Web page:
Tuesday, July 20, 2010

Navy Days - The Influential Khalifa

In early December 1990 I reached New Delhi to take up my appointment in Naval Head Quarters. Heavy East winds had already started to blow over NHQ. On reporting, I was allotted accommodation at the Naval Officers Mess, Kotah House situated in the exclusive South Delhi area of Pandara on Shahjahan road. The Kotah House from the outside gave an appearance of all royalty and splendour but the insides were in dire need of repairs.Kotah House had been declared a heritage building by the government and as a result no repair could be carried out by the navy. The main building housed the state rooms and a few VVIP quarters. However the bulk of the accommodation was located around the main building and was affectionately referred to as the ‘Stable’. Originally they were the stables of the Maharaja of Kota.

On completion of all the in coming routine I was allotted a cabin in the stable. I collected the keys and approached the cabin with great anticipation as it would be my abode for the next one year. After depositing the luggage in the main room I decided to inspect my quarters in greater detail only to find that the rear door had only one part and the other was missing. Further scrutiny revealed that two windows and one ventilator also had left this cabin very long time back along with the stable boys of Kota. The cabin gave me a feeling of being ‘Outdoors’ while being ‘Indoors’. One night of this ‘Indoor cum Outdoor’ arrangement was sufficient to cause a severe nervous break down even amongst the toughest of sea goers.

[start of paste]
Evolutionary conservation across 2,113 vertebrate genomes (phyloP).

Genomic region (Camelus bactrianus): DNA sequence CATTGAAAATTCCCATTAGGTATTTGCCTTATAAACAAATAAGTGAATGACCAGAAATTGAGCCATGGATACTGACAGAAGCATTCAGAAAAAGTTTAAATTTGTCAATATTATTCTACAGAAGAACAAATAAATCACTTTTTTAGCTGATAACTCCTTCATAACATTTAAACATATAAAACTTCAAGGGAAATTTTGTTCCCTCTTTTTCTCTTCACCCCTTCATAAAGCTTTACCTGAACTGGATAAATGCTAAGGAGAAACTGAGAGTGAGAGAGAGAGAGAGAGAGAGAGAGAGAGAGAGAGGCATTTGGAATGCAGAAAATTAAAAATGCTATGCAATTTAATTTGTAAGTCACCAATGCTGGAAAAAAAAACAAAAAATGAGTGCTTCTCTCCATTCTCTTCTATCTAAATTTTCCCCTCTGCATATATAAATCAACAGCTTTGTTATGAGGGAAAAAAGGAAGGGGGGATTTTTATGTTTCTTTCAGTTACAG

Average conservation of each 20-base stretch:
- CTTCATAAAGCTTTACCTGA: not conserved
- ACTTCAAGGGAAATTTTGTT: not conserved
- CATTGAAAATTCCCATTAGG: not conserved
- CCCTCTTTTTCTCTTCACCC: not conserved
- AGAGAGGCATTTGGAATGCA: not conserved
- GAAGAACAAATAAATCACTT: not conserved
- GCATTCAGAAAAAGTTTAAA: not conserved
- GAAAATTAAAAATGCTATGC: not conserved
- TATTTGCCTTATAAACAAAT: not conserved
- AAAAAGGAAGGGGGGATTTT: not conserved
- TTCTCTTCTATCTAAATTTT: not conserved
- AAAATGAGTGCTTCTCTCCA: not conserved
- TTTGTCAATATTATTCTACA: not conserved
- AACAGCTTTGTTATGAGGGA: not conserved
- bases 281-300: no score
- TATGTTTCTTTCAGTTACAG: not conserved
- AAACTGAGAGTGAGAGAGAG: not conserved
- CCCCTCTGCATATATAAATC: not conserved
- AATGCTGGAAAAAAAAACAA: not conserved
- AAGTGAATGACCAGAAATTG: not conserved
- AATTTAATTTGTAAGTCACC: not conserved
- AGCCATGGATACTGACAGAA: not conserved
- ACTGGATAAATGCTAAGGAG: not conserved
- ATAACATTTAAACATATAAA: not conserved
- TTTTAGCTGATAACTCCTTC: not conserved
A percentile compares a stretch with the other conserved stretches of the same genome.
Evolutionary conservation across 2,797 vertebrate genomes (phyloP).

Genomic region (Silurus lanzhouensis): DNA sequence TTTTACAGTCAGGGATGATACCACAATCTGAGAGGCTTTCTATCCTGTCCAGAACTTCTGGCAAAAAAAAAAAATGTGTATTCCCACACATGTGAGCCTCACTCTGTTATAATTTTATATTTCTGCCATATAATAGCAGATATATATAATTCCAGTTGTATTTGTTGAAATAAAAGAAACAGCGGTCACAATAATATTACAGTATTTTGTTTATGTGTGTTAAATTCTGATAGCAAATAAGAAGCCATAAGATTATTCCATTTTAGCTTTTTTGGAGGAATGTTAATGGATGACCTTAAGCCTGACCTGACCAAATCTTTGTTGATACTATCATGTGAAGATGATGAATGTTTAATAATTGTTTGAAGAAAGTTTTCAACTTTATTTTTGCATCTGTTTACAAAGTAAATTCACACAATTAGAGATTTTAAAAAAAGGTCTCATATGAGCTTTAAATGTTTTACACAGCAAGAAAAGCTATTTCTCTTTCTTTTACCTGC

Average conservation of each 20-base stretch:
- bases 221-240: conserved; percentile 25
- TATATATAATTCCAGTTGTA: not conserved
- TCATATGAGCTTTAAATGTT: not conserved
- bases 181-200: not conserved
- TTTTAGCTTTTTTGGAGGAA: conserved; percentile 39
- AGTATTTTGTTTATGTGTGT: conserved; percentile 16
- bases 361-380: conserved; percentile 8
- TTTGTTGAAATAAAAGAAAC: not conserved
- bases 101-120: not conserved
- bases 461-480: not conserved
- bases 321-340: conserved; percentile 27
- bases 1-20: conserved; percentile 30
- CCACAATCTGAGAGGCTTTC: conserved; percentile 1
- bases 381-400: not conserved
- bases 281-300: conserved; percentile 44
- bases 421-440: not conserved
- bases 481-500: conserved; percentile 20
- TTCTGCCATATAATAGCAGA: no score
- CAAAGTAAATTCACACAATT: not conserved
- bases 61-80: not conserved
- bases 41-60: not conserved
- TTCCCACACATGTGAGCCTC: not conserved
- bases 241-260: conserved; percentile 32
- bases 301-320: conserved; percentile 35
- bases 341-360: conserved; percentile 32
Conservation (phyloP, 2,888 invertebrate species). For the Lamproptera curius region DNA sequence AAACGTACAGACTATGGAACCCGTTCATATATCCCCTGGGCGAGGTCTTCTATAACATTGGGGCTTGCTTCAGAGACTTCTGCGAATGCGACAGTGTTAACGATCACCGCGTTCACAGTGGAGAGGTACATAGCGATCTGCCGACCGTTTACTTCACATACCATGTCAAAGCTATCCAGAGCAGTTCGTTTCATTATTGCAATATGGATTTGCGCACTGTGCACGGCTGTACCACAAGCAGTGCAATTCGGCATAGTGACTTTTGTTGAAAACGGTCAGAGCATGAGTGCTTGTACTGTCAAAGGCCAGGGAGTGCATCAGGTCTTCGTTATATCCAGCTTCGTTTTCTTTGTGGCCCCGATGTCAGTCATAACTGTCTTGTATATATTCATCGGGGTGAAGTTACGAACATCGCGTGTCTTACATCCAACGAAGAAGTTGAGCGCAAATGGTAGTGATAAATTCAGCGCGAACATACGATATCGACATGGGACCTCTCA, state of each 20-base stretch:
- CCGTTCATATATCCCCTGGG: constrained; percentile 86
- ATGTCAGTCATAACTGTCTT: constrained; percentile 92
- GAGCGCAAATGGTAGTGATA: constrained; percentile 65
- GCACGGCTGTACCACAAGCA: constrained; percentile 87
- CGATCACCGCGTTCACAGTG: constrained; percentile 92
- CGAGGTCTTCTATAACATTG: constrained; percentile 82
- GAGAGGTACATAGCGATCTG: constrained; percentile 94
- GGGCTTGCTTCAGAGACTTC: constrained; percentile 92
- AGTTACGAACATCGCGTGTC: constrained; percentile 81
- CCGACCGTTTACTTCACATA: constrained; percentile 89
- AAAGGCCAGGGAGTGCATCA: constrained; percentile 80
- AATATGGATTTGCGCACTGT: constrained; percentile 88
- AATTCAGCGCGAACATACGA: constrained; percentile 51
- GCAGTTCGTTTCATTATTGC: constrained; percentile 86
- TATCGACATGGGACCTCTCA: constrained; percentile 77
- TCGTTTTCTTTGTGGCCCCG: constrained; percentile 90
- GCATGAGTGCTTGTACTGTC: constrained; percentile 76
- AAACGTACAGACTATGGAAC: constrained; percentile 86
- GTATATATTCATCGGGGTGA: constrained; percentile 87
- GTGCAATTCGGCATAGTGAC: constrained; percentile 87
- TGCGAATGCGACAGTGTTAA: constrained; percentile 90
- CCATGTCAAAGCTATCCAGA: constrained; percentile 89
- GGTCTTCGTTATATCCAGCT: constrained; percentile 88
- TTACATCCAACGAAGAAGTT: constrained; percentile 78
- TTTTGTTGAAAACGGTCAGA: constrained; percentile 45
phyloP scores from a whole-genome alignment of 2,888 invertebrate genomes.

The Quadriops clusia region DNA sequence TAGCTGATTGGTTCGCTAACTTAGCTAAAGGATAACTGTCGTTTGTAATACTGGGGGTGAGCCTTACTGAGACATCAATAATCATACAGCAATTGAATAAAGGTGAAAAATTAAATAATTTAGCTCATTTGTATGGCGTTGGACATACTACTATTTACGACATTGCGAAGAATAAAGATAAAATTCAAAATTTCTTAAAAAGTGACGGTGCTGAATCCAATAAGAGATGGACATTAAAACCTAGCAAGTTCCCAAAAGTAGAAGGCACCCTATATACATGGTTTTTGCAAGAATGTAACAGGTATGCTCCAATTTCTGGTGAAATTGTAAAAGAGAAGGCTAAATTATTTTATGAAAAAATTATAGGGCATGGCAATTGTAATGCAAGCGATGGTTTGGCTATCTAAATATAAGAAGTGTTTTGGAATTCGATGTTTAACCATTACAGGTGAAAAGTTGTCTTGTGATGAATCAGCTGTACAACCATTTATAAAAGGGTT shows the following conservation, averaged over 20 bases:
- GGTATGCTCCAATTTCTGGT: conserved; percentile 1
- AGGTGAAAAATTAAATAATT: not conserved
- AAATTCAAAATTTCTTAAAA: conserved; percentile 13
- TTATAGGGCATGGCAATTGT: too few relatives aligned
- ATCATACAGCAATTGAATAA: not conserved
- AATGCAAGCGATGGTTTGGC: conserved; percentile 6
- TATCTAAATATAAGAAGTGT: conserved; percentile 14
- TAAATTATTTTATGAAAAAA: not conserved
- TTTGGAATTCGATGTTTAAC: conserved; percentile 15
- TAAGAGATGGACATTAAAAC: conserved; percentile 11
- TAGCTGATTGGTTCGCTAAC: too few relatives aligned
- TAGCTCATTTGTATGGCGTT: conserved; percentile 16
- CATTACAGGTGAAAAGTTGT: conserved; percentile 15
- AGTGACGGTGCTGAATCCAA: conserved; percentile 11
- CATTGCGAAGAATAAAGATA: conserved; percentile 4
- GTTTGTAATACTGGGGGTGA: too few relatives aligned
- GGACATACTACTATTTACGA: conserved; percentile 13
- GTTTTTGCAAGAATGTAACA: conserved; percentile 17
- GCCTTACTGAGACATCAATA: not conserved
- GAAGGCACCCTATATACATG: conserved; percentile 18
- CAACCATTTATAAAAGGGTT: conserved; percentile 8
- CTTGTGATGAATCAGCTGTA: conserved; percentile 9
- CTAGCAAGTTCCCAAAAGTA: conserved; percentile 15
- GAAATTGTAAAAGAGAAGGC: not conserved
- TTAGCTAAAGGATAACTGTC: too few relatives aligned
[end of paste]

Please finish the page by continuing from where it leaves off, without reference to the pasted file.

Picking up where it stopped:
The next morning I had to be literally thawed and then woken up by the civilian bearer Manga Ram to give me a cup of tea. There were more surprises in the offing. I noticed a long time resident cat occupying the spare bed with authority and confidence and giving me ‘you are the intruder’ look. To add to my woes, I found the geyser was not functioning. The icing on the cake came in the form of extremely dull lighting and an over cast sky.

I said to myself that god had played a trick on me and everything would be normal in due course. That’s when the door bell rang. The mess Khalifa had arrived to give me a haircut. Khalifas if you have noticed have an uncanny knack of striking conversation and keeping you engrossed in their narration. They have many interesting stories, anecdotes, galley rumours, gossip to tell. I had once the privilege of having my hair cut by a Khalifa who was also a potential movie script writer. That was in 1971 on board INS Kavarati. There was no way one could escape the narration as the cutting went in tandem. If you stopped paying attention or did not ask relevant questions he would stop the cutting and hold you in ransom.